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DOL Gives Guidance on Ban of Certain Diversity Training Topics for Federal Contractors, Grant Recipients and Uniformed Services

October 15, 2020

The U.S. Department of Labor’s Office of Federal Contract Compliance Programs (OFCCP) answered frequently asked questions to clarify President Donald Trump’s Sept. 22 Executive Order 13950 - Combating Race and Sex Stereotyping.

In general, the order covers federal contractors, agencies, certain grant recipients and the military. It prohibits them from offering workplace diversity and inclusion trainings that “promote race or sex stereotyping or scapegoating.” It also requires agencies to include provisions in government contracts effectuating this prohibition. Although the FAQs say the order applies only to government contracts entered into after Nov. 21, the OFCCP may immediately investigate claims of sex and race stereotyping “pursuant to its existing authority under Executive Order 11246,” signed by President Lyndon B. Johnson in 1965. Executive Order 11246, Equal Employment Opportunity, prohibits employment discrimination.     

The guidance reiterates that it is the policy of “the United States ‘not to promote race or sex stereotyping or scapegoating.’” The guidance defines “race or sex scapegoating,” as “assigning fault, blame, or bias to a race or sex, or to members of a race or sex, because of their race or sex.” It explains that “race or sex stereotyping” is considered “ascribing character traits, values, moral and ethical codes, privileges, status, or beliefs to an entire race or sex, or to individuals because of their race or sex.” But beyond clarifying semantics and noting that “such stereotyping and scapegoating” is unlawful, the guidance largely leaves open what types of trainings the order bans.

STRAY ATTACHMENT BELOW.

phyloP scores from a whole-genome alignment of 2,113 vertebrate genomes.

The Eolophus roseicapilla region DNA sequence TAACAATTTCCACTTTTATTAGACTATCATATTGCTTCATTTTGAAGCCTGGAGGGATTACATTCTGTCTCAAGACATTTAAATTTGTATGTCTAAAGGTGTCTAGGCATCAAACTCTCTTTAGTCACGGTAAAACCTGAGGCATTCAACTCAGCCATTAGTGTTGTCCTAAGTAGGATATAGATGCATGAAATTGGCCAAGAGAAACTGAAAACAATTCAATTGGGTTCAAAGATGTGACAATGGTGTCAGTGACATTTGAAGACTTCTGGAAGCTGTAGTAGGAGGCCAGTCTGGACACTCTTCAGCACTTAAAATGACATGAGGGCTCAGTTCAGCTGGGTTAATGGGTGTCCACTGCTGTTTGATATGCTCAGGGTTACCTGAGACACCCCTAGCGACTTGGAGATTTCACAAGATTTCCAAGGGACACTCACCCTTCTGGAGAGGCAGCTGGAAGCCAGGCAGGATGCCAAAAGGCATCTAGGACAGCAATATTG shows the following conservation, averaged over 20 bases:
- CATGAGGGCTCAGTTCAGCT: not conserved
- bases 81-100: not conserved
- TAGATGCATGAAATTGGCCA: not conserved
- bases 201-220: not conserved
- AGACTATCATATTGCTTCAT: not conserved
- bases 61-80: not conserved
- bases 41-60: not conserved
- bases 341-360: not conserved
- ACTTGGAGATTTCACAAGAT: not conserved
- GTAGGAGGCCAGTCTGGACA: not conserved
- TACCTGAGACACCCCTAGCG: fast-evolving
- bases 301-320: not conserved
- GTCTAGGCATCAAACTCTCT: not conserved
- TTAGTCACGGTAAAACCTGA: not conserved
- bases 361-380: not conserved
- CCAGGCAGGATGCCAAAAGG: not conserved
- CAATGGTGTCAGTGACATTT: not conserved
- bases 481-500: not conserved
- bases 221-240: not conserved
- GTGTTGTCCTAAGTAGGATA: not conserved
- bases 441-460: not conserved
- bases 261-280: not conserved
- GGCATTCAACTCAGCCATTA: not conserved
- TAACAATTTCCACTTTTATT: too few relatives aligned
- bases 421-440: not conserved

The FAQs quote the order’s examples of banned race or sex stereotyping in workforce training, repeating that trainings teaching the following concepts are prohibited:

  • One race or sex is inherently superior to another race or sex.
  • A person, by virtue of his or her race or sex, is inherently racist, sexist or oppressive, whether consciously or unconsciously.
  • A person should be discriminated against or receive adverse treatment solely or partly because of his or her race or sex.
  • Members of one race or sex cannot and should not attempt to treat others without respect to race or sex.
  • A person’s moral character is necessarily determined by his or her race or sex.
  • A person, by virtue of his or her race or sex, bears responsibility for actions committed in the past by other members of the same race or sex.
  • Any person should feel discomfort, guilt, anguish or any other form of psychological distress on account of his or her race or sex.
  • Meritocracy or traits such as a hard work ethic are racist or sexist or were created by a particular race to oppress another race.

The FAQs say the order does not necessarily bar trainings on unconscious or implicit bias, explaining that “if [the training] is designed to inform workers, or foster discussion, of pre-conceptions, opinions or stereotypes that people – regardless of their race or sex – may have regarding people who are different,” such trainings are allowed. But unconscious or implicit bias training is prohibited “to the extent it teaches or implies that an individual, by virtue of his or her race, sex, and/or national origin, is racist, sexist, oppressive, or biased, whether consciously or unconsciously.” 

The guidance also clarifies how the order will be enforced. The OFCCP, which polices workplace bias among federal contractors, established a “hotline” to field complaints that prohibited training sessions are taking place. Complaints to the newly created hotline will be investigated, and companies could have their contracts canceled, terminated or suspended. 

Given the immediacy of the order’s effect, contractors should review their diversity and inclusion training now to determine if their trainings conflict with the order, as supplemented by the FAQs.

Please contact Stephanie Poucher or any other member of Phelps’ Labor and Employment team if you have questions or need compliance advice and guidance.